By Bereket Kidane,
WHEN Jackie Robinson became the first black Major League Baseball player for the Brooklyn Dodgers in 1947, he was taunted and racially abused by white players who realized that their dominance of the sport was about to end. Today, only 60% of Major League Baseball players are white. The game’s top athletes are blacks from the Caribbean countries like the Dominican Republic, Puerto Rico and Cuba. The same thing will happen overtime to the UCI’s Grand Tours as well.
We are proud to witness that Eritrean athletes are the trail blazers at the forefront of that change led by great champion riders like Daniel Teklehaimanot, Merhawi Kudus and Natnael Berhane. They deserve all the accolades and praises they are getting from the international media. They have put Eritrea on the cycling map of the world and have become “the talk of the town” at the Tour de France. Even the BBC couldn’t ignore what was happening and was forced to say something positive about Eritrea for a change.
African cycling has been made fun of in the past, but no longer. One has to be careful here when racially classifying people, of course, but there have been some North African riders from the Maghreb countries in the Grand Tour of Cycling before. In 1950, Abdel-Kader Zaaf, an Algerian who competed in the Tour de France, was cycling out front one day when extremely hot summer temperatures forced him to stop for a break. Abdel Kader Zaaf, a devout Muslim, was offered wine by a spectator (his first taste of alcohol) and passed out under a tree. When he woke up, he groggily climbed back on his bike, headed off in the wrong direction and was disqualified. Glad to see Eritrean athletes are not doing anything to embarrass themselves or their country.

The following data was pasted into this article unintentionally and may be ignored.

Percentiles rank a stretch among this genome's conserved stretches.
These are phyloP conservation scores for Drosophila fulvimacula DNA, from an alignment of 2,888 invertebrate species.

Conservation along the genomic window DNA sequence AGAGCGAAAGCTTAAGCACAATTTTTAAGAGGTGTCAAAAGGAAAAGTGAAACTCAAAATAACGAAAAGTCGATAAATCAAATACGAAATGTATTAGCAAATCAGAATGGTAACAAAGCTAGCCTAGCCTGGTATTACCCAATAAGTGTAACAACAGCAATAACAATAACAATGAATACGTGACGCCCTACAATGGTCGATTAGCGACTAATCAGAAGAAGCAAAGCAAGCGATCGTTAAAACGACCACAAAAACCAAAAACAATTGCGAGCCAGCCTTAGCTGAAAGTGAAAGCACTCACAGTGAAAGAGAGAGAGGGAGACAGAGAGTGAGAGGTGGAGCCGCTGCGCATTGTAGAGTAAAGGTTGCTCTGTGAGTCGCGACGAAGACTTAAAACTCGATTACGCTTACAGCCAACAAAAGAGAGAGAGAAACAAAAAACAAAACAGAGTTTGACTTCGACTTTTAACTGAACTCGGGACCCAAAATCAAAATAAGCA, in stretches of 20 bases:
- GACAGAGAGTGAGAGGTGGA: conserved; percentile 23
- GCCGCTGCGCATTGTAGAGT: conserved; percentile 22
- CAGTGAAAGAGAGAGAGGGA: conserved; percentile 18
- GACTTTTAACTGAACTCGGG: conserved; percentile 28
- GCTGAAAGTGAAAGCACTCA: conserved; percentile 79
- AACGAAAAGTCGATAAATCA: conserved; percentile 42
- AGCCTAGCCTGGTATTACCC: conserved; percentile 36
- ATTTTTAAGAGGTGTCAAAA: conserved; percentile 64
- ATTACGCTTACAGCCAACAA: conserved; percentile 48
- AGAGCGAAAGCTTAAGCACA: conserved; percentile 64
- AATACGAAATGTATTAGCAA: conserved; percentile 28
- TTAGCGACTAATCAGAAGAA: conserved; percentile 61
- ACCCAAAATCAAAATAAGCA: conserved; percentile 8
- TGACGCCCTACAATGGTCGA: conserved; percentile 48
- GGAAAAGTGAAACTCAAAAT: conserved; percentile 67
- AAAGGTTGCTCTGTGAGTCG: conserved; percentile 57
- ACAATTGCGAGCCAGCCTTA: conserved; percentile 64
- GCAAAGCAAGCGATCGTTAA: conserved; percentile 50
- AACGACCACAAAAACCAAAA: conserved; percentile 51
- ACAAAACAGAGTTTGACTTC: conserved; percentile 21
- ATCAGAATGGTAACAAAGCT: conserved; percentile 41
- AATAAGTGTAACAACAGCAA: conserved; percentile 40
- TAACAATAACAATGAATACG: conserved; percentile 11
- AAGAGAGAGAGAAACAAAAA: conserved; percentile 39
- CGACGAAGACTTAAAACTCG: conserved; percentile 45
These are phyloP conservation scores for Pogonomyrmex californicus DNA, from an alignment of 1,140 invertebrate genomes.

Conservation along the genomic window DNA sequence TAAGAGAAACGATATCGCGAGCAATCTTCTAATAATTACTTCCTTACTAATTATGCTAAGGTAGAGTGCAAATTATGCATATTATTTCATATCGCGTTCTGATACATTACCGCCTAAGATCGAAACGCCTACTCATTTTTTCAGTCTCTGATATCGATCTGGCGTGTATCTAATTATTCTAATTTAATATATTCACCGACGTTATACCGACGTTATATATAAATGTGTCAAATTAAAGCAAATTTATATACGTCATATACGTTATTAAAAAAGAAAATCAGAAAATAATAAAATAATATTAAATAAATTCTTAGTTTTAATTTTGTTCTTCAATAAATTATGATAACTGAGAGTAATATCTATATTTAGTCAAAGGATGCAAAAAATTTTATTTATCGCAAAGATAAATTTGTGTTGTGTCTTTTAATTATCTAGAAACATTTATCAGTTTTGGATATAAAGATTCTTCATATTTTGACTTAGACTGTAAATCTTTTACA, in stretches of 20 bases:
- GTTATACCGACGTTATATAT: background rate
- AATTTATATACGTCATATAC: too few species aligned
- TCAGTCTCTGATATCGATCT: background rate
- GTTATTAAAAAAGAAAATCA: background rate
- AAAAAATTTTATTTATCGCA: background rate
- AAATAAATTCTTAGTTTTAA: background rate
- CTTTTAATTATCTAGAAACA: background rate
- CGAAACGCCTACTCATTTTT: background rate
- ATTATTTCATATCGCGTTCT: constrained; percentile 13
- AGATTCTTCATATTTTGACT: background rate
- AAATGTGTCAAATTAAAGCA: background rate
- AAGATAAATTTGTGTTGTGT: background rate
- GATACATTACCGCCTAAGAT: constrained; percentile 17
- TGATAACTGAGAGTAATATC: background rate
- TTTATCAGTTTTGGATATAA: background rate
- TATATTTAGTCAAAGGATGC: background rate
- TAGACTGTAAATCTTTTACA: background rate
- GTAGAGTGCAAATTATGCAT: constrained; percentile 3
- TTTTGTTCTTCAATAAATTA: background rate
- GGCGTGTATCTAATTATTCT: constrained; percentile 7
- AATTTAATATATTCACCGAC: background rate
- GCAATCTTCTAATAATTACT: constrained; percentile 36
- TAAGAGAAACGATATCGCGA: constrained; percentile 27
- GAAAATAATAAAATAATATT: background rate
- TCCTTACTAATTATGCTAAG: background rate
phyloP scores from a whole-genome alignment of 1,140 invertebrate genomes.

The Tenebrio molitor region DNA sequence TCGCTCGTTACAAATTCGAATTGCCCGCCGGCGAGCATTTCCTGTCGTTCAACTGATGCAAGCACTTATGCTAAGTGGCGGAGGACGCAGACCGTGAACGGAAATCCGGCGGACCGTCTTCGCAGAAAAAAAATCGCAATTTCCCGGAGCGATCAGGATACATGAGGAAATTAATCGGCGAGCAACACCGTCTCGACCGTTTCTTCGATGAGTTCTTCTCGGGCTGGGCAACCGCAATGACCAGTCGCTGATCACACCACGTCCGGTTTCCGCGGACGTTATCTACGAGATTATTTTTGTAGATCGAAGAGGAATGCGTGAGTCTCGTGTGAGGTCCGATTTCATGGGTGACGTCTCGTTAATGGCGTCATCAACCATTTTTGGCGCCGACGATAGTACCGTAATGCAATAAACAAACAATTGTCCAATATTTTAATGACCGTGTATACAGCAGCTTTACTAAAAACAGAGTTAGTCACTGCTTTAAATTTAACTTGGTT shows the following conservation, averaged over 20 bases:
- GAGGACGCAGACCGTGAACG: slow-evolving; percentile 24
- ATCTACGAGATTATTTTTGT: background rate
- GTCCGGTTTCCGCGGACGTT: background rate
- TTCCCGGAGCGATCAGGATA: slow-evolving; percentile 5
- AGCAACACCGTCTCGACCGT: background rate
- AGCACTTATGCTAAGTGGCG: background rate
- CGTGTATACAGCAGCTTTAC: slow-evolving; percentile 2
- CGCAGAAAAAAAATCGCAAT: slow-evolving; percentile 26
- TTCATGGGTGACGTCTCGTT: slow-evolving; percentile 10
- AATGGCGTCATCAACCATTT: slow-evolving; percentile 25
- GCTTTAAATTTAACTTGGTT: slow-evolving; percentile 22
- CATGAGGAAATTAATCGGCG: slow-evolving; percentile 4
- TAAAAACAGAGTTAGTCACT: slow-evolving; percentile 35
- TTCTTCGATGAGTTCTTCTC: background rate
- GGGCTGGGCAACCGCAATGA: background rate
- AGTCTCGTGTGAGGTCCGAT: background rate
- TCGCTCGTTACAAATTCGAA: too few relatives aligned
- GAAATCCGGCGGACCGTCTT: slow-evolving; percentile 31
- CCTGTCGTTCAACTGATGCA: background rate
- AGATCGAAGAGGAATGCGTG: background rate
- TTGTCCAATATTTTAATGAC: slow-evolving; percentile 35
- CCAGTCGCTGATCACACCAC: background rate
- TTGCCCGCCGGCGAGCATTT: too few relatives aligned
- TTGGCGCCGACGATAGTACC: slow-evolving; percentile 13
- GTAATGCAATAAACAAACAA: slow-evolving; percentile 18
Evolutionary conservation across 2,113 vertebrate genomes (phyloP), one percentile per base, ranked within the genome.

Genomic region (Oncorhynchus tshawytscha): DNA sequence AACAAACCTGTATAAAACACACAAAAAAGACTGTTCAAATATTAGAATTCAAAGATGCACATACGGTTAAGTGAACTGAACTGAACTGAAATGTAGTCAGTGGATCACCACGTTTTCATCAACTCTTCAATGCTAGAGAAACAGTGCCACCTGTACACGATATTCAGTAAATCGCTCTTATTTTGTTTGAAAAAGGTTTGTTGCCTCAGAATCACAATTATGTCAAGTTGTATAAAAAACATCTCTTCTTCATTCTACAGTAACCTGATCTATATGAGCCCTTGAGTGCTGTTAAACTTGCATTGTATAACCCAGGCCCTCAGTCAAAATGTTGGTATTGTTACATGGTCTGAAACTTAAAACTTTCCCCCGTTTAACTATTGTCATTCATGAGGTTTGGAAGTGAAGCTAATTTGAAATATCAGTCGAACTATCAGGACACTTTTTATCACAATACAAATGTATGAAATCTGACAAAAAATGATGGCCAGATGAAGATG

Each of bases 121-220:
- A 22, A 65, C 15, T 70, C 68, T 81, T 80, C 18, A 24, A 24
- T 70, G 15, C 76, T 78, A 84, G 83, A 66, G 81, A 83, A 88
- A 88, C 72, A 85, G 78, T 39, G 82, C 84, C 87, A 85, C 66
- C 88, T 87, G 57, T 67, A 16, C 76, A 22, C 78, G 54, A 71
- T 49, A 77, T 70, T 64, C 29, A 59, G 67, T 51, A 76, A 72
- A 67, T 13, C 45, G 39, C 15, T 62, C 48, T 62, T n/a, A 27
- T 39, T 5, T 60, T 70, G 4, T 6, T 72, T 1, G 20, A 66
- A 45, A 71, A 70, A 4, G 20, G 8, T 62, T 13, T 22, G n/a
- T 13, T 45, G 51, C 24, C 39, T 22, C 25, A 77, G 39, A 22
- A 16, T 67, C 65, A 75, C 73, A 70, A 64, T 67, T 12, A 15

For such a small country, Eritrea is becoming epic in the cycling world. Its cycling team is becoming among the best in the world winning jerseys and medals in top European contests. Per capita, Eritrea probably has the most cycling medals in international competitions. It’s unquestionably Africa’s Powerhouse and now has the King of the Mountain in Daniel Teklepolkadot.
Branislau Samoilau, his team CCC-Brandi-Polkowice and others better get used to seeing Eritrean riders in the Grand Tour. Eritrean participation in the Grand Tour is not likely to be a one-time thing. Eritrea is there to stay. There are more Eritrean riders waiting in the pipeline ready to follow in the footsteps of Daniel, Merhawi and Natnael and will likely join the Grand Tours in two to three years or less. Be on the lookout for Frekalsi Debesay, Meron Russom, Mekseb Debesay, Teklit Tesfay, Tesfom Okubamariam, Metkel Eyob, Meron Teshome and the rest of Team Eritrea that are racing for feeder teams. They are coming.